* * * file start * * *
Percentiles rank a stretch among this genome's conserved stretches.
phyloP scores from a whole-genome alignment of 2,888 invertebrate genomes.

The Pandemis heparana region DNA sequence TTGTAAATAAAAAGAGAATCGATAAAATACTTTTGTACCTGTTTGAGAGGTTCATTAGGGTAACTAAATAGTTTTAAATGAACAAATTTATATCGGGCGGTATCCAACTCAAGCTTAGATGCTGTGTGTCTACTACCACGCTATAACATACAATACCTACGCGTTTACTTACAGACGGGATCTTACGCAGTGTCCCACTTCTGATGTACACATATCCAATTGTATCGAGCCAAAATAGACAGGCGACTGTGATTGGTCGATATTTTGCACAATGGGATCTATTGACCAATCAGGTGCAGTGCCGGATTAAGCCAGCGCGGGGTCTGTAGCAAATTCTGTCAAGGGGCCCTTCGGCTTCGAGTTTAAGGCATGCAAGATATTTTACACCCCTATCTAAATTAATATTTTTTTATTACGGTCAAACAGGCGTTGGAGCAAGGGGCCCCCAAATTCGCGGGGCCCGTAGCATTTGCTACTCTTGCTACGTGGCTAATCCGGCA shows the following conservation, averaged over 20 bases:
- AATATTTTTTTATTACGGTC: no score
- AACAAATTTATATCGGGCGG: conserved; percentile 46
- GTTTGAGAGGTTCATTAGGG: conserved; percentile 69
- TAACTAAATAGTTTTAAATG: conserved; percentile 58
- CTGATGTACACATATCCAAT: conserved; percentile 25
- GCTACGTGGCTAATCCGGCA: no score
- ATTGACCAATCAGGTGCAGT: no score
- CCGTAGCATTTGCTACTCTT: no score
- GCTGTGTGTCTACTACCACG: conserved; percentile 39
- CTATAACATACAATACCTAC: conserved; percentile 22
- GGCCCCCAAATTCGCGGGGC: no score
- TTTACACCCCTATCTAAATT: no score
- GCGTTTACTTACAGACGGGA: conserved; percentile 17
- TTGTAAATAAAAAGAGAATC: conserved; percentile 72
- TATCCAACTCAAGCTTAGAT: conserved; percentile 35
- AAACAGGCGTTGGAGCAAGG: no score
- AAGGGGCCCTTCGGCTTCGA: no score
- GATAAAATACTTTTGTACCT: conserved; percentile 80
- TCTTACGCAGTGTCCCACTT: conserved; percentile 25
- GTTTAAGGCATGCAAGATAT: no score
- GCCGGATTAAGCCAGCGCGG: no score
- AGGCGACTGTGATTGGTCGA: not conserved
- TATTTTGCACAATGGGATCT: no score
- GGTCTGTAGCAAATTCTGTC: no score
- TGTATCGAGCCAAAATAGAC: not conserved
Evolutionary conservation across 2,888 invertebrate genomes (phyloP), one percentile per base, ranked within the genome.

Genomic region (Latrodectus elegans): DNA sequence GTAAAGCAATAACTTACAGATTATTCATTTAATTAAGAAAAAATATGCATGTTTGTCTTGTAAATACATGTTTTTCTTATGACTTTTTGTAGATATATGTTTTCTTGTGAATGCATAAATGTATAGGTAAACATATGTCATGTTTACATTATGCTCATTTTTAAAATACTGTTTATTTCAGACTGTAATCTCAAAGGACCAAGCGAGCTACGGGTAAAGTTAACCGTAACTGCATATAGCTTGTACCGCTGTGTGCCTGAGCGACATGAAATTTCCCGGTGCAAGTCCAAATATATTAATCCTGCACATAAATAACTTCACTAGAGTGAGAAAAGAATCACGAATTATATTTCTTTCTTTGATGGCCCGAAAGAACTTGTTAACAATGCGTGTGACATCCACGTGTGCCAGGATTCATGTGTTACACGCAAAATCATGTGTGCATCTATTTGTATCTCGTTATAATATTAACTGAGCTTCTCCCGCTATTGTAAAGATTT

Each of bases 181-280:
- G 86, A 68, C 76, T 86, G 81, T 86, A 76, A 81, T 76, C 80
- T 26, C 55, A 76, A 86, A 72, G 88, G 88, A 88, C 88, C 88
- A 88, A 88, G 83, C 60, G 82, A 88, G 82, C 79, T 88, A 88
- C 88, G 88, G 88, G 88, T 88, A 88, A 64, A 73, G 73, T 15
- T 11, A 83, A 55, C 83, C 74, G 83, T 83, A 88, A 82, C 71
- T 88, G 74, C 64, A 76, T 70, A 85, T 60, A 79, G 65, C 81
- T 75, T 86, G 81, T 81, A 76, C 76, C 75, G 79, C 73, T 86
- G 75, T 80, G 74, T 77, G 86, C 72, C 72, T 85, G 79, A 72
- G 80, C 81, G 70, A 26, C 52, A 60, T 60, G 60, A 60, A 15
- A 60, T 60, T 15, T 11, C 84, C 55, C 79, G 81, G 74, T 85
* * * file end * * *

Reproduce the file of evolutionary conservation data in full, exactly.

Percentiles rank a stretch among this genome's conserved stretches.
phyloP scores from a whole-genome alignment of 2,888 invertebrate genomes.

The Pandemis heparana region DNA sequence TTGTAAATAAAAAGAGAATCGATAAAATACTTTTGTACCTGTTTGAGAGGTTCATTAGGGTAACTAAATAGTTTTAAATGAACAAATTTATATCGGGCGGTATCCAACTCAAGCTTAGATGCTGTGTGTCTACTACCACGCTATAACATACAATACCTACGCGTTTACTTACAGACGGGATCTTACGCAGTGTCCCACTTCTGATGTACACATATCCAATTGTATCGAGCCAAAATAGACAGGCGACTGTGATTGGTCGATATTTTGCACAATGGGATCTATTGACCAATCAGGTGCAGTGCCGGATTAAGCCAGCGCGGGGTCTGTAGCAAATTCTGTCAAGGGGCCCTTCGGCTTCGAGTTTAAGGCATGCAAGATATTTTACACCCCTATCTAAATTAATATTTTTTTATTACGGTCAAACAGGCGTTGGAGCAAGGGGCCCCCAAATTCGCGGGGCCCGTAGCATTTGCTACTCTTGCTACGTGGCTAATCCGGCA shows the following conservation, averaged over 20 bases:
- AATATTTTTTTATTACGGTC: no score
- AACAAATTTATATCGGGCGG: conserved; percentile 46
- GTTTGAGAGGTTCATTAGGG: conserved; percentile 69
- TAACTAAATAGTTTTAAATG: conserved; percentile 58
- CTGATGTACACATATCCAAT: conserved; percentile 25
- GCTACGTGGCTAATCCGGCA: no score
- ATTGACCAATCAGGTGCAGT: no score
- CCGTAGCATTTGCTACTCTT: no score
- GCTGTGTGTCTACTACCACG: conserved; percentile 39
- CTATAACATACAATACCTAC: conserved; percentile 22
- GGCCCCCAAATTCGCGGGGC: no score
- TTTACACCCCTATCTAAATT: no score
- GCGTTTACTTACAGACGGGA: conserved; percentile 17
- TTGTAAATAAAAAGAGAATC: conserved; percentile 72
- TATCCAACTCAAGCTTAGAT: conserved; percentile 35
- AAACAGGCGTTGGAGCAAGG: no score
- AAGGGGCCCTTCGGCTTCGA: no score
- GATAAAATACTTTTGTACCT: conserved; percentile 80
- TCTTACGCAGTGTCCCACTT: conserved; percentile 25
- GTTTAAGGCATGCAAGATAT: no score
- GCCGGATTAAGCCAGCGCGG: no score
- AGGCGACTGTGATTGGTCGA: not conserved
- TATTTTGCACAATGGGATCT: no score
- GGTCTGTAGCAAATTCTGTC: no score
- TGTATCGAGCCAAAATAGAC: not conserved
Evolutionary conservation across 2,888 invertebrate genomes (phyloP), one percentile per base, ranked within the genome.

Genomic region (Latrodectus elegans): DNA sequence GTAAAGCAATAACTTACAGATTATTCATTTAATTAAGAAAAAATATGCATGTTTGTCTTGTAAATACATGTTTTTCTTATGACTTTTTGTAGATATATGTTTTCTTGTGAATGCATAAATGTATAGGTAAACATATGTCATGTTTACATTATGCTCATTTTTAAAATACTGTTTATTTCAGACTGTAATCTCAAAGGACCAAGCGAGCTACGGGTAAAGTTAACCGTAACTGCATATAGCTTGTACCGCTGTGTGCCTGAGCGACATGAAATTTCCCGGTGCAAGTCCAAATATATTAATCCTGCACATAAATAACTTCACTAGAGTGAGAAAAGAATCACGAATTATATTTCTTTCTTTGATGGCCCGAAAGAACTTGTTAACAATGCGTGTGACATCCACGTGTGCCAGGATTCATGTGTTACACGCAAAATCATGTGTGCATCTATTTGTATCTCGTTATAATATTAACTGAGCTTCTCCCGCTATTGTAAAGATTT

Each of bases 181-280:
- G 86, A 68, C 76, T 86, G 81, T 86, A 76, A 81, T 76, C 80
- T 26, C 55, A 76, A 86, A 72, G 88, G 88, A 88, C 88, C 88
- A 88, A 88, G 83, C 60, G 82, A 88, G 82, C 79, T 88, A 88
- C 88, G 88, G 88, G 88, T 88, A 88, A 64, A 73, G 73, T 15
- T 11, A 83, A 55, C 83, C 74, G 83, T 83, A 88, A 82, C 71
- T 88, G 74, C 64, A 76, T 70, A 85, T 60, A 79, G 65, C 81
- T 75, T 86, G 81, T 81, A 76, C 76, C 75, G 79, C 73, T 86
- G 75, T 80, G 74, T 77, G 86, C 72, C 72, T 85, G 79, A 72
- G 80, C 81, G 70, A 26, C 52, A 60, T 60, G 60, A 60, A 15
- A 60, T 60, T 15, T 11, C 84, C 55, C 79, G 81, G 74, T 85